Fieldwork & Expedition First Aid

Improvised carry

Marlin's Fieldwork & Expedition First Aid course is designed specifically to meet the needs of those undertaking fieldwork and trips into remote areas. It is not just a basic Outdoor First Aid Course.

Over the last few years we have worked closely with our customers (from University Departments to commercial organisations) to develop a course that fully meets their needs. There were several problems found with current courses:

  1. Staff were working both indoors and out on fieldwork. First Aid at Work covered time at work and outdoor first aid covered some aspects of fieldwork. Staff trained in outdoor first aid couldn’t be first aiders whilst in the office (and vice versa).
  2. Staff and students work both in the UK and in remote locations around the world. To train for both often required two separate courses (outdoor and expedition first aid).
  3. Almost every provider offers an outdoor first aid course now, run by staff with little experience of the outdoors, fieldwork or expeditions.
  4. Many outdoor first aid courses are little more than ‘rebadged’ FAW courses. When in a wilderness situation you need some advanced skills to help keep people alive.

Our new course for 2019/20 is unique in the industry:

This 2-Day course focuses on practical first aid skills, backed up by comprehensive eLearning covering subjects such as illness and expedition planning.

  1. Covers first aid for remote lovations in the UK or abroad.
    An optional module now covers foreign travel, vaccinations, travel illnesses, diarrhoea, etc (for those who need this information).
  2. Covers outdoor first aid and First Aid at Work:
    We cover outdoor First Aid, which is a higher standard than FAW, so participants get both qualifications (Course meets the requirements of the HSE for a 2-day blended First Aid at Work course, so staff gain a qualification valid both in the office and in the field).
  3. Our course is run by outdoor instructors with considerable experience of running remote expeditions.

The outdoor environment presents unique problems, both for fieldwork planning and first aid. Medical assistance could be hours away, so we give you the advanced skills and confidence you need to care for an injured or ill colleague until external help arrives. Our course is designed to go beyond basic first aid and give staff undertaking fieldwork both basic & advanced first aid skills they need in the outdoors. More importantly it will also give them the confidence to use those skills effectively in an outdoor situation.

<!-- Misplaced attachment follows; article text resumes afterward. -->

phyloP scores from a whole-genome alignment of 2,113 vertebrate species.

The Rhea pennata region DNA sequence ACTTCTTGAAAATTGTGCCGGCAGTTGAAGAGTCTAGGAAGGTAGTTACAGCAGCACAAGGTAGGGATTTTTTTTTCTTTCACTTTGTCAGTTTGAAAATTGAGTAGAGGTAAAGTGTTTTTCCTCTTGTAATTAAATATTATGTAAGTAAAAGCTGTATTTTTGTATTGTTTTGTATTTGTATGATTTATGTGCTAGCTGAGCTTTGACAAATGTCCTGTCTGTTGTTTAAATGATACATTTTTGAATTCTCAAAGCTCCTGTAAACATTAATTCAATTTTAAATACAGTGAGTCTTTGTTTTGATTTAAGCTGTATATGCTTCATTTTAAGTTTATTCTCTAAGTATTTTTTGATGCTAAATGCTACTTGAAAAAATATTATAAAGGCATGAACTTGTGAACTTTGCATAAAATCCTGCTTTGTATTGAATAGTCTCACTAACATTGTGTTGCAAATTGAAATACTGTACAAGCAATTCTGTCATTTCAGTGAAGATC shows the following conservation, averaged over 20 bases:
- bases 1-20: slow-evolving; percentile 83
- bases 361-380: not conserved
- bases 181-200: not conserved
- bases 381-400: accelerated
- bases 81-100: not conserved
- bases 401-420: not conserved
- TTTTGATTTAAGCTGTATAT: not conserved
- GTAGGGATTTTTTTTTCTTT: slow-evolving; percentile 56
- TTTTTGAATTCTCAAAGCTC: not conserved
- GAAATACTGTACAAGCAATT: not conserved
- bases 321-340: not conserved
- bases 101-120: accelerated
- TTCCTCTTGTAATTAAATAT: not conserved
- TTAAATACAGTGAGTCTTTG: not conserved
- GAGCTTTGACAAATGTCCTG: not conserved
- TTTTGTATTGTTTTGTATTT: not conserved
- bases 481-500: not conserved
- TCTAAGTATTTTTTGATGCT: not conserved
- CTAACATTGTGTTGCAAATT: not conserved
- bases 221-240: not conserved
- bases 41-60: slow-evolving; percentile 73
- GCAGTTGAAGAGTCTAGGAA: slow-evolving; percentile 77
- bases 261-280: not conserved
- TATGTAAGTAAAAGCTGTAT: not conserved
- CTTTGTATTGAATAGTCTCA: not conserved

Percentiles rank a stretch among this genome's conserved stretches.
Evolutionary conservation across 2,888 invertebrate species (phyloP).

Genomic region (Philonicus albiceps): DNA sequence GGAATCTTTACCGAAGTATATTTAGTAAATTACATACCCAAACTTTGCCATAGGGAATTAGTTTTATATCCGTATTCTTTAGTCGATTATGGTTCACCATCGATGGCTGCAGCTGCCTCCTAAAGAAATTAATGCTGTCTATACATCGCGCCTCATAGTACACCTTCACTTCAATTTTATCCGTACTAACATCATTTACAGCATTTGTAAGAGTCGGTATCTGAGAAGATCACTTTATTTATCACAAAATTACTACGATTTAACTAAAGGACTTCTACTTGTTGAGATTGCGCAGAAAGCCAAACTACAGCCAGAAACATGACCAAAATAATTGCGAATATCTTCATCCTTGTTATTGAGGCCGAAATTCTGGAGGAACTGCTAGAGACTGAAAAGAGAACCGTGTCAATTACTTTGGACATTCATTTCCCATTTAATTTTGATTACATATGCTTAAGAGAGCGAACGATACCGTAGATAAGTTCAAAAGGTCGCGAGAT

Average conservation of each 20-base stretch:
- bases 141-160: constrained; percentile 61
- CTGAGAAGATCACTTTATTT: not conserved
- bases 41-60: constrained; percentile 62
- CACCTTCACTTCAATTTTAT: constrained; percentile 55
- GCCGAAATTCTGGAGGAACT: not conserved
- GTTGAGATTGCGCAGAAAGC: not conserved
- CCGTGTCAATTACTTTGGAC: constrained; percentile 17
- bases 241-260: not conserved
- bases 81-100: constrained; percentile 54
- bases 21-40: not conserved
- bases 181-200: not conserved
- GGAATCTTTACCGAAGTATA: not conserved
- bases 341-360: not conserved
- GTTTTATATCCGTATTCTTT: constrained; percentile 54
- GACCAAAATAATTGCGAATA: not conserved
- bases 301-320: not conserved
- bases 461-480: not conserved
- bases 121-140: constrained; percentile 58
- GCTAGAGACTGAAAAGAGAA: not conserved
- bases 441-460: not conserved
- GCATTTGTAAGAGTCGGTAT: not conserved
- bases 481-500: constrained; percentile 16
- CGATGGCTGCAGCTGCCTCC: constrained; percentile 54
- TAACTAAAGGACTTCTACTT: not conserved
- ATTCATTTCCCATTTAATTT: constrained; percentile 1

Course Content:

Our 2-Day 18hr+ course focuses on practical first aid skills, backed up by comprehensive eLearning covering subjects such as illness and expedition planning.

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We tell you why you do things!

We believe that it is important to understand why you are doing things since if you understand why you will remember what to do! Our students often tell us that this is one of the best things about our course!

Advanced Skills to keep people alive

When help is delayed you often need more advanced skills than taught on basic first aid courses - the skills a paramedic or doctor might use when they arrive. Whilst we will teach you basic first aid skills we will also teach you important critical advanced skills e.g.splinting techniques, tourniquets and other advanced bleeding control techniques such as wound packing. These advanced skills help keep people alive when help is delayed.

Plenty of Resources

During our courses we have a mannikin to student ration of 1 per 2 students so you get plenty of practice. We also give our course participants access to a huge range of equipment that may be relevant to their needs.

For example when teaching splinting we use inflatable splints, improvised splints, Prosplints and the excellent, mouldable SAM® splint. One participant on an outdoor first aid course recently told us that after years of outdoor first aid courses they had never seen a SAM® splint. This is because they are an expensive consumable. We do no skimp on these consumables since their use prepares you better for both purchasing relevant equipment and using it in the outdoors.

Blended Course with eLearning

It simply isn’t possible to cover all the knowledge and skills required in a 2-day first aid course. We have developed comprehensive eLearning to support the course. Participants are given a log-in code and need to complete about 4-6 hrs eLearning porter to the course. This learning covers many of the traditionally ‘dry’ subjects such as illness, and in turn frees up time on the course for actually practicing skills. Completing the eLearning also means that participants can receive a HSE First Aid at Work Qualification (FAW) at the end of a 2-day course (FAW is normally 3 days long) 

Comprehensive Full Colour Course Manual

Every participant is provided with a comprehensive, full colour, 100 page fieldwork first aid manual, which means that you can sit back and learn the important skills rather than writing notes! The manual also provides an excellent resource after the course since it covers everything you were taught. It also contains patient record sheets that can be used on the hill to remind you what to do and to record patient details and treatments given.

Why is it run mostly indoors?